And then I went to Bali on Escape to Bali with Jennifer Moore. Bali is a magical place. It tricks you into thinking you can do anything. With a bronze tan, loads of yoga and exercise, and all the vegan food a girl can consume, I felt a wee bit less than certain that I could conquer this insane fear of the ocean. The lovely human leading us took us to the ocean for surf lessons – each of us with individual instructors. I was assigned to a tall skinny Balinese college student, Ricky, who looked like he had grown up in the ocean. After learning all of the techniques and processes to stand on a board, my ankle was strapped to a board and I was dragged out into the waves fighting the undercurrent. Ricky seemed to walk on water as if there was nothing holding him back. I struggled. Hard. Waves, fear, heavy breathing, worry of death. Ugh.
Waves hitting me over and over, we finally reached what he thought was a good spot and he turned the board and told me to lay on it. “Do your best.” And sent me on my way. I started to stand up, got to my knees and rode a wave to the beach. A little thrill. Walking the board back out, he put me on it again. Wobble, balance lost, splash. All the salt up my nose. Cough. Sputter. I hate this.
Heading back out, we got to a new spot. On the board, wave hits, pushup, left foot back, front foot on, wham. Fell off. As I wipe my face sputtering swear words under my breath, I look back and see Ricky with his arms up and a big smile. I got up! Wait, I did. I got up. Let’s do it again.
The next time I went out, I asked Ricky to say “I believe in you” when he pushed me. Hearing those words was just what I needed to get up & rock it. Over the next 90min, I got up fully seven times and rode to the beach three of those. What a rush! First time out and I’m hooked. Yes! Apparently, I have great balance. I even figured out how to steer the board. Yes! Let’s do this again! Salt in my sinuses, be damned.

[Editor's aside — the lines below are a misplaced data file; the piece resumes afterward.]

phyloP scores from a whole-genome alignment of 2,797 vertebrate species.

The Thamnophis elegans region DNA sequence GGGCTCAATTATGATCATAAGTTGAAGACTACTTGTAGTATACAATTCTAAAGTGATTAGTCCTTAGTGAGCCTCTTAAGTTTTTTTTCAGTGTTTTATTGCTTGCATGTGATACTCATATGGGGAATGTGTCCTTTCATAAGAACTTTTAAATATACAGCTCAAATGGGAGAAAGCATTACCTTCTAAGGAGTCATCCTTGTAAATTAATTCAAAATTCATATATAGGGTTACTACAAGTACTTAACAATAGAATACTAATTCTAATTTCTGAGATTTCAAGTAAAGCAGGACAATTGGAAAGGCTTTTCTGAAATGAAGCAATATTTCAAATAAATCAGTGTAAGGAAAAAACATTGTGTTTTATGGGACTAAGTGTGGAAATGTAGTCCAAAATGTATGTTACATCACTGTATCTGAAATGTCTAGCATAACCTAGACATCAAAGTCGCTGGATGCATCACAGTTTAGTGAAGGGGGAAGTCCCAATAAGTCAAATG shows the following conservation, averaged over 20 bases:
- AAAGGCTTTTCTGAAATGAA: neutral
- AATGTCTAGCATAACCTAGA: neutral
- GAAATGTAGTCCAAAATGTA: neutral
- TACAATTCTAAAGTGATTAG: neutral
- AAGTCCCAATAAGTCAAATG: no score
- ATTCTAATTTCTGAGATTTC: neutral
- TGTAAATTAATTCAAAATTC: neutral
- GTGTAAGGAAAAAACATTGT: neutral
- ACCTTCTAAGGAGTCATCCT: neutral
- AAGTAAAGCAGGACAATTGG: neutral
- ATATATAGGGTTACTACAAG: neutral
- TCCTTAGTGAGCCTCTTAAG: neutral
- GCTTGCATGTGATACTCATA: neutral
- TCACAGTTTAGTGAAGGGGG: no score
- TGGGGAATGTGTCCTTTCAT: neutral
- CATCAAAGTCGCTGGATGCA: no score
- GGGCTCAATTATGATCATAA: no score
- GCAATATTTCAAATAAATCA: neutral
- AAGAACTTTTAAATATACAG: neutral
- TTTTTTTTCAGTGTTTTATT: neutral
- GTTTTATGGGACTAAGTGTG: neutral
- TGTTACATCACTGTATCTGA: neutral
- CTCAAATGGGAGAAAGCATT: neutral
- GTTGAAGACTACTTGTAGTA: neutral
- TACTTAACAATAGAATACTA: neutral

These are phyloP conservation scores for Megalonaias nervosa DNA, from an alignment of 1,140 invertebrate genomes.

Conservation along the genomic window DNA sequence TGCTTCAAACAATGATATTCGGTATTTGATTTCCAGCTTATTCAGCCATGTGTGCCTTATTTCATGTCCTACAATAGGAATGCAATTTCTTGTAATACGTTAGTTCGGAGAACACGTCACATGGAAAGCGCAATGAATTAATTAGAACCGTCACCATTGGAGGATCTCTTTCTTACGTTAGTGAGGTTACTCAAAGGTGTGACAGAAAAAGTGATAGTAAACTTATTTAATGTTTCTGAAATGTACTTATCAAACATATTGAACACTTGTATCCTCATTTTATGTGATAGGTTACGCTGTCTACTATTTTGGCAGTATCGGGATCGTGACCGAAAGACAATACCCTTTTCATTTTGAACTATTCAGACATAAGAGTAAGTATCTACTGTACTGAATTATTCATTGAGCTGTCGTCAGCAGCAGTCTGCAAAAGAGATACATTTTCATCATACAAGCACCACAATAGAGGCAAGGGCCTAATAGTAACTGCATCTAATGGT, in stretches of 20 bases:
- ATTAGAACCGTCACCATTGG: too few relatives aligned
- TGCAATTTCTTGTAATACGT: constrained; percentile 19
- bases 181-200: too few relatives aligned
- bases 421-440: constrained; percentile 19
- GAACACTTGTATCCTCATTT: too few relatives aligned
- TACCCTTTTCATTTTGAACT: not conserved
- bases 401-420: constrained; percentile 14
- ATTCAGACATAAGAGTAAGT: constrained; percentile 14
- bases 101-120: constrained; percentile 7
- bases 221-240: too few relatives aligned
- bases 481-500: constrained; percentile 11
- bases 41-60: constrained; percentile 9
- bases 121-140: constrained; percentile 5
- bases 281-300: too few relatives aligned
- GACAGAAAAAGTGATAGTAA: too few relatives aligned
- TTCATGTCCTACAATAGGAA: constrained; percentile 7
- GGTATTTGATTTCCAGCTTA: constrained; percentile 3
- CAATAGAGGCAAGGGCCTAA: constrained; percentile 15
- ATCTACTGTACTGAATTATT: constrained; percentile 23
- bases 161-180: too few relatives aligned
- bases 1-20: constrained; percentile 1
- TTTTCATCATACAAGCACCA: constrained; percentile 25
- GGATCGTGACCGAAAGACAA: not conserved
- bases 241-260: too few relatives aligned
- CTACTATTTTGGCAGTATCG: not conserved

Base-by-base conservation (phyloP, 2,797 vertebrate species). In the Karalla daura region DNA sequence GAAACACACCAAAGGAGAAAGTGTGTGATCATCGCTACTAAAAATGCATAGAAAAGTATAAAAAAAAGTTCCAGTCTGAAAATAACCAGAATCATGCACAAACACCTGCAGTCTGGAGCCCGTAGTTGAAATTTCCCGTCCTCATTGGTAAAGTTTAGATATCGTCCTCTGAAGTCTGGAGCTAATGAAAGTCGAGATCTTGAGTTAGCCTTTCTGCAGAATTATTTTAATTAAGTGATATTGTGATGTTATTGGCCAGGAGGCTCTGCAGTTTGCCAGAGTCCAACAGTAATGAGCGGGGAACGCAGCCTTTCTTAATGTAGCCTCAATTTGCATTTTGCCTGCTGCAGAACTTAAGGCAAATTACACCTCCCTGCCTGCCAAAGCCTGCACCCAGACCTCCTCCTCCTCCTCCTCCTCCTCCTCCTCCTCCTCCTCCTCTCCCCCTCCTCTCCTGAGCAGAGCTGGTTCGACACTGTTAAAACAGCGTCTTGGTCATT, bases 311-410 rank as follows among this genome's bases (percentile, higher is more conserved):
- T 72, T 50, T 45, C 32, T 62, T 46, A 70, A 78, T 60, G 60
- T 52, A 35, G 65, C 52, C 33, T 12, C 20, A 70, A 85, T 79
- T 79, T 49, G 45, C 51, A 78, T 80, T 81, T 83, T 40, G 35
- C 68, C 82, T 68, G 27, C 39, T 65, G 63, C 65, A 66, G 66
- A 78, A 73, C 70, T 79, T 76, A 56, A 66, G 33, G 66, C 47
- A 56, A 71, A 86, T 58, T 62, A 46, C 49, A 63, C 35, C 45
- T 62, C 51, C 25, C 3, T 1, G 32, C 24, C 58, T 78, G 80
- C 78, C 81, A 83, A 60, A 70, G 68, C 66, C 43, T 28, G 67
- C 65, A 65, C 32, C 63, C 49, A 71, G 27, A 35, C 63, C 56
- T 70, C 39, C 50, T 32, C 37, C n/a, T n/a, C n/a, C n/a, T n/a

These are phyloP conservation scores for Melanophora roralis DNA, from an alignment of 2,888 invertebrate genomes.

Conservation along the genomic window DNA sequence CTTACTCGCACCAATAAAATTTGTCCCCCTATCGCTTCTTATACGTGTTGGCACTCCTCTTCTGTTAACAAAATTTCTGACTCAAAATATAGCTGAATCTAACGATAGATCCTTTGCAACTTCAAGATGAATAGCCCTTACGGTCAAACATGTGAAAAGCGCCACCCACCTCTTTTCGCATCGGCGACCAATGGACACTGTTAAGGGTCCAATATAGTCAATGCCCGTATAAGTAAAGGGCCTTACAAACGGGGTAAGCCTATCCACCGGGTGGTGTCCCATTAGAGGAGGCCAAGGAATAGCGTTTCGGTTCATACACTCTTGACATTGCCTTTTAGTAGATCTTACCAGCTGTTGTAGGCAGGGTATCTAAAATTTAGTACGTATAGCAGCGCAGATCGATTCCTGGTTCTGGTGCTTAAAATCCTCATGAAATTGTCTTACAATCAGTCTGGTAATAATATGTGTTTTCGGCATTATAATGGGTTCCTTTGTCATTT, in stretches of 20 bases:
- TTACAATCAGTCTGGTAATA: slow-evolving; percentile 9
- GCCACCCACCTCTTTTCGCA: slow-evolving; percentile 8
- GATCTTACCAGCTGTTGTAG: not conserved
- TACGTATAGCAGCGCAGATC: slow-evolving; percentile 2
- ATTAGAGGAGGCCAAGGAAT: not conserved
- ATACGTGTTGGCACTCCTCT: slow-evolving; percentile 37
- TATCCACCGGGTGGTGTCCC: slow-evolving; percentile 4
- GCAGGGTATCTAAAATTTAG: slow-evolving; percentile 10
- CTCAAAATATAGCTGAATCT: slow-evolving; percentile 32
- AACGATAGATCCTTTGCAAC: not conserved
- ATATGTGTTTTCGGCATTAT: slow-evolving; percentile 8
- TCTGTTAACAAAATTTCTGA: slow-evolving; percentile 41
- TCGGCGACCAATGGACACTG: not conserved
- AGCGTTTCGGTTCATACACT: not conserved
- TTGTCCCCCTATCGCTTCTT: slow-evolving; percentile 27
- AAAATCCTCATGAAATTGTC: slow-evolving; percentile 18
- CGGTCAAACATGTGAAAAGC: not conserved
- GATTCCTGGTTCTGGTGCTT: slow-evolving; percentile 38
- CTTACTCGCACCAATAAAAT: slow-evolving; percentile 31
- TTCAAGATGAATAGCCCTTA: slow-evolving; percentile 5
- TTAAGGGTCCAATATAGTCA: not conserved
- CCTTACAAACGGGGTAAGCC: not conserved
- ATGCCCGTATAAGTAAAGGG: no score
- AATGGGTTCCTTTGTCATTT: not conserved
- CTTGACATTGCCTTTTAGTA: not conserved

Only after we were done did I find out how rough the ocean had been. The instructors were proud of all of us for rocking our beginner lessons in that surf. Ummm, yeah. Had I known this, I would have opted out. My fear had been monumental – something I never thought I would overcome – but as I grabbed a selfie with Ricky before I left, he said, “Melanie, I killed your scared.” Oh man, he did. He killed my scared.
My entire life I’ve been worried about the big bad ocean while also being soothed by its power. There’s obviously a metaphor in there somewhere – but if I take this at just face value, I see how much this one fear has affected so many other things for me.
I recently got a long train-of-thought email from one of the speakers for Rock Your Talk. It was the type of email you don’t want to read or you’ll edit – so she just hit send. And boy, was it powerful. It reminded me of my own scary first few years in business. She shared about how she had been learning and growing over the years – sinking tons of money into learning about her business – only to realize that she was avoiding actually doing the things she was learning. She was the one holding herself back and she was ready to break the pattern by getting on stage and sharing her story with the world. She was ready to face her fears of success. She was ready to be successful. But SHE had to make that decision and take the steps to get there. She needed to kill her scared.
We place limits on ourselves – and sometimes we don’t even realize how limiting they are.
My surfing lesson wasn’t a big deal in the grand scheme of things – I doubt I’ll ever become a professional. BUT it showed me that I was hiding from things that were limiting me. “Life without limits” is my mantra. And I’m the only one putting limits on myself. My fears are standing in the way of the things I want to do – nothing else. It’s up to me to step over them – through them – and find the joy on the other side.
What’s in YOUR way?
What’s your ocean?
Start with little steps. Find out how the seawater tastes. Float for a bit. Jump in a kayak. Go snorkeling. And then stand up on that surfboard. When you finally release the fear, you realize how small it really was in the first place.
I’m standing in the ocean with you. Let’s kill your scared!